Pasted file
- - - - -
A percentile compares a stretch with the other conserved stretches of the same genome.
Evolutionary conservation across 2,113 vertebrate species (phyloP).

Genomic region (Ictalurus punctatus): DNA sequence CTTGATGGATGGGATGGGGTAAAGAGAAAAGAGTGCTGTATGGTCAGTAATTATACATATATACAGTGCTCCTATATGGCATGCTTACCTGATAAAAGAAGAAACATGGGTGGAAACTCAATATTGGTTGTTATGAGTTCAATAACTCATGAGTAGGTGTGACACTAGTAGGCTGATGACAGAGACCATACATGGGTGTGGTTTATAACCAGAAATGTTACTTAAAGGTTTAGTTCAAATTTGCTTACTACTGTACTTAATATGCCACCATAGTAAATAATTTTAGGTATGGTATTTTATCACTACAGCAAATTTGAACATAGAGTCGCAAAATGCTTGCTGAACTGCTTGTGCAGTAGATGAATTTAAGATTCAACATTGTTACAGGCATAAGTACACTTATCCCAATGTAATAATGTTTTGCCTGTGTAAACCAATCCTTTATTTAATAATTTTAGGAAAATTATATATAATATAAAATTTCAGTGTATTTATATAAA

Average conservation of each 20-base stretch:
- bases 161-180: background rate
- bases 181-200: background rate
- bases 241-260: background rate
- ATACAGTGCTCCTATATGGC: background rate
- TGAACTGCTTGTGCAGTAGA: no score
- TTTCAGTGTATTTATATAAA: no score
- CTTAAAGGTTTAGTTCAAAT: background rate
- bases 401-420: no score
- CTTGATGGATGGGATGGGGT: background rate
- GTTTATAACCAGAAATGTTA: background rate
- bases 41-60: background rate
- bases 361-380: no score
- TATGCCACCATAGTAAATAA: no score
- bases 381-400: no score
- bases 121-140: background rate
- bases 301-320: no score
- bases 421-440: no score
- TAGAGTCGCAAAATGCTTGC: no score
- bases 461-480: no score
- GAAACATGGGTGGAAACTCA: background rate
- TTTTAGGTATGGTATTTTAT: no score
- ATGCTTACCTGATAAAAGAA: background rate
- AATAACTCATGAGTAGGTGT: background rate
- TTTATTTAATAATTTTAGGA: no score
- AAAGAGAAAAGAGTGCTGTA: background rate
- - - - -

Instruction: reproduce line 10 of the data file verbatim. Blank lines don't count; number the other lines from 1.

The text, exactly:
- TTTCAGTGTATTTATATAAA: no score